CHENNAI: “Once Upon a Time in Hollywood,” despite all the pre-release hullabaloo it created, is a far cry from Quentin Tarantino's best. It is certainly not in the league of his early films, “Reservoir Dogs” or “Kill Bill,” and far less impressive than what I consider his best, the fantasy drama, “Inglourious Basterds.”
Premiering at the Cannes Film Festival this year, the movie lays out a canvas of what Los Angeles and its most sparkling icon, Hollywood, were like in the late 1960s, years when Tarantino was growing up. In a skimpy plotline about an actor who does Westerns, the film's most exciting moments arrive when we meet the Manson Family at its run-down ranch.
The movie only casually refers to the horrific murder of Roman Polanski's heavily pregnant wife, Sharon Tate (an actress and model herself), by the Manson cult in 1969. But it has mostly to do with actor Rick Dalton (Leonardo DiCaprio in an exceptional piece of acting), whose days as a dashing Western cowboy are over, and feeling like an outcast, he begins to lean closer toward his stunt double, Cliff Booth (Brad Pitt with his easy “Ocean's 11” swagger).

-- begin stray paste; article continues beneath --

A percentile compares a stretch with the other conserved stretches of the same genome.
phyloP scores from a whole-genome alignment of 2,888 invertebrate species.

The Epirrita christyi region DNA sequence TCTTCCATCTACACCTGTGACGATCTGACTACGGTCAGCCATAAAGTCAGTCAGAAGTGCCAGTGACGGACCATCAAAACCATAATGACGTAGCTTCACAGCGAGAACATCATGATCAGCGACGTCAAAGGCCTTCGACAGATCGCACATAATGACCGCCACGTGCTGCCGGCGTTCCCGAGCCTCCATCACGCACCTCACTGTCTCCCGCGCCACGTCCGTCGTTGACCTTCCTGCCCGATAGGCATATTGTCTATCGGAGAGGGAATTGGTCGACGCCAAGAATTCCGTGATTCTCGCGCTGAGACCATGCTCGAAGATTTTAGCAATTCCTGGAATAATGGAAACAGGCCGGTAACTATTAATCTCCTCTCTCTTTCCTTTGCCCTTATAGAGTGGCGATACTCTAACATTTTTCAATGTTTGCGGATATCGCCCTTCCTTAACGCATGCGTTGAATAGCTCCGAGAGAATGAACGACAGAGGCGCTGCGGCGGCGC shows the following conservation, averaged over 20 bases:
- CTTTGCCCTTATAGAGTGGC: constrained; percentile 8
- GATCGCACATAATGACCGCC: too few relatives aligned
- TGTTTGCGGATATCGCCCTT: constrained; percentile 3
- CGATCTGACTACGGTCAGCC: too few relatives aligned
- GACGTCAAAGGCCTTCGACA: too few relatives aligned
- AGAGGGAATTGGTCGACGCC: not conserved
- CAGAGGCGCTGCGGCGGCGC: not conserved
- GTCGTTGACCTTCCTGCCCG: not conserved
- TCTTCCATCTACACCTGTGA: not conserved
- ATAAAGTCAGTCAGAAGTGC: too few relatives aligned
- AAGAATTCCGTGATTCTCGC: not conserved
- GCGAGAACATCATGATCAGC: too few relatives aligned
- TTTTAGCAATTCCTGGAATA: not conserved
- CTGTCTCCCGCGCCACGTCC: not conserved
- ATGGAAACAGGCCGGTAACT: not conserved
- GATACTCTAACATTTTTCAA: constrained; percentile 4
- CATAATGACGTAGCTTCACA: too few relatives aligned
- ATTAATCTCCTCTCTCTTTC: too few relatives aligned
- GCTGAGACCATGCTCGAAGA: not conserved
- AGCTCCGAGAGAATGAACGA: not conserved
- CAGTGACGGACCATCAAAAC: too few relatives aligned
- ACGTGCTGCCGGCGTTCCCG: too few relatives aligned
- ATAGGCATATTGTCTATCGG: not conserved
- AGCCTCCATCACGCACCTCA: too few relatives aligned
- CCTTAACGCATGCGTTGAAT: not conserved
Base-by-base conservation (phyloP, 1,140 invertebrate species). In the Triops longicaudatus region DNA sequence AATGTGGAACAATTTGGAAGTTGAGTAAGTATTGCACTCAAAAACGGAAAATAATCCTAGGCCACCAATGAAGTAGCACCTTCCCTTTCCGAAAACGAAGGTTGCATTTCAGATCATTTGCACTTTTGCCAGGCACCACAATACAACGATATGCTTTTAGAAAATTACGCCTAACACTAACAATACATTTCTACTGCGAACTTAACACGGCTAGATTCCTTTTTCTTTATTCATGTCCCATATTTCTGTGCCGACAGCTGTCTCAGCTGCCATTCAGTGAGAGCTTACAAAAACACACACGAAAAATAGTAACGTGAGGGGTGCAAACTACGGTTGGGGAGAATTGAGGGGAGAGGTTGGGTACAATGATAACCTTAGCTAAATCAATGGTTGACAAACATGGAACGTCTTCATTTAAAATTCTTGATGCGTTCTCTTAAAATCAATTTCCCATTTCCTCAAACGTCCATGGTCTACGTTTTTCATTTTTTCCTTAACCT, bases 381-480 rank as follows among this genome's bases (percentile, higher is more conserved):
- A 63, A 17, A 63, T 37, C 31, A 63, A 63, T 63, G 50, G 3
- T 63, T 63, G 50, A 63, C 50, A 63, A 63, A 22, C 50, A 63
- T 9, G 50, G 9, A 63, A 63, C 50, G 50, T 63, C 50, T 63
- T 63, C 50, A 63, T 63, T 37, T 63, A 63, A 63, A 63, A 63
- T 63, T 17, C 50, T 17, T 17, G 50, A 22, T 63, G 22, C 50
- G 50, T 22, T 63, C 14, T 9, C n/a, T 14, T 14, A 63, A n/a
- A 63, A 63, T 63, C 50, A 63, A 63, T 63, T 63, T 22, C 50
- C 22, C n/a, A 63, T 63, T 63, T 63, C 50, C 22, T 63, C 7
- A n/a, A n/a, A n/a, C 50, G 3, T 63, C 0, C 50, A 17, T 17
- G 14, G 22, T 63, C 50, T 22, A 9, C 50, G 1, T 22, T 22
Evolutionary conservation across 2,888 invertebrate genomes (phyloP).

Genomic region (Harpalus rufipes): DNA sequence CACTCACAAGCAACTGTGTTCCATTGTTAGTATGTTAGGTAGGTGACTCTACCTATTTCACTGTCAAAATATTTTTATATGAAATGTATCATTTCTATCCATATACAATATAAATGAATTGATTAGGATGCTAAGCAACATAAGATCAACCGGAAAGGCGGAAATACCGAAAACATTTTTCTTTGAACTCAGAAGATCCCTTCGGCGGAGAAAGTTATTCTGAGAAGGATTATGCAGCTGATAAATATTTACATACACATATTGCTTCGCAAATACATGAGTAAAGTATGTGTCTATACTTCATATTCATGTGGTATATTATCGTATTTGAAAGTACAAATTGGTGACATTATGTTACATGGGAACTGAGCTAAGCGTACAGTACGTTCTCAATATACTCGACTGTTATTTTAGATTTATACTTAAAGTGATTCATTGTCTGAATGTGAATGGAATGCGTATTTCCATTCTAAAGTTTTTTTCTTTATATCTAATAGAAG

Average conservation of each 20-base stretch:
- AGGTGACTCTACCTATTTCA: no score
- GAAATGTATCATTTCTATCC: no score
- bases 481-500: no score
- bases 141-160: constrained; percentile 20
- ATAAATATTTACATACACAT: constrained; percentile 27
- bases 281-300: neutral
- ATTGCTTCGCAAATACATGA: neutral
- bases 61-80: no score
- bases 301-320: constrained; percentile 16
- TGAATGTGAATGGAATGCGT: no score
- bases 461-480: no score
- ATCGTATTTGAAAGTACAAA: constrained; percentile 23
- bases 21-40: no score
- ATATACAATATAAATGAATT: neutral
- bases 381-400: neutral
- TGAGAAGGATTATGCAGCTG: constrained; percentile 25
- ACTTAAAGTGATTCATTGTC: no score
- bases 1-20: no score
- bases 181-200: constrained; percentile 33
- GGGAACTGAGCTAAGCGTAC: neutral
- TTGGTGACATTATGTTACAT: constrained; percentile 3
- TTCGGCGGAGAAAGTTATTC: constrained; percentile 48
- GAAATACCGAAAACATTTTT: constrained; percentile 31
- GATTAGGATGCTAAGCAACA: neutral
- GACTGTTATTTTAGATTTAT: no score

A large part of the thrill in their otherwise being-kicked-around-Hollywood life comes from their neighbour, Sharon Tate (Margot Robbie). Many works have made a spectacle of the fate that befell Tate, but Tarantino avoids walking the same path.
Instead, he offers a lighter, brighter picture of LA in the days gone by, recreating Hollywood from that era before the end of the studio system. We can sense wistful nostalgia, even unabashed longing, but it’s breezy enough not to dampen our spirits.
“Once Upon a Time in Hollywood” has a rather tame climax. The work could disappoint some who may have anticipated something very different.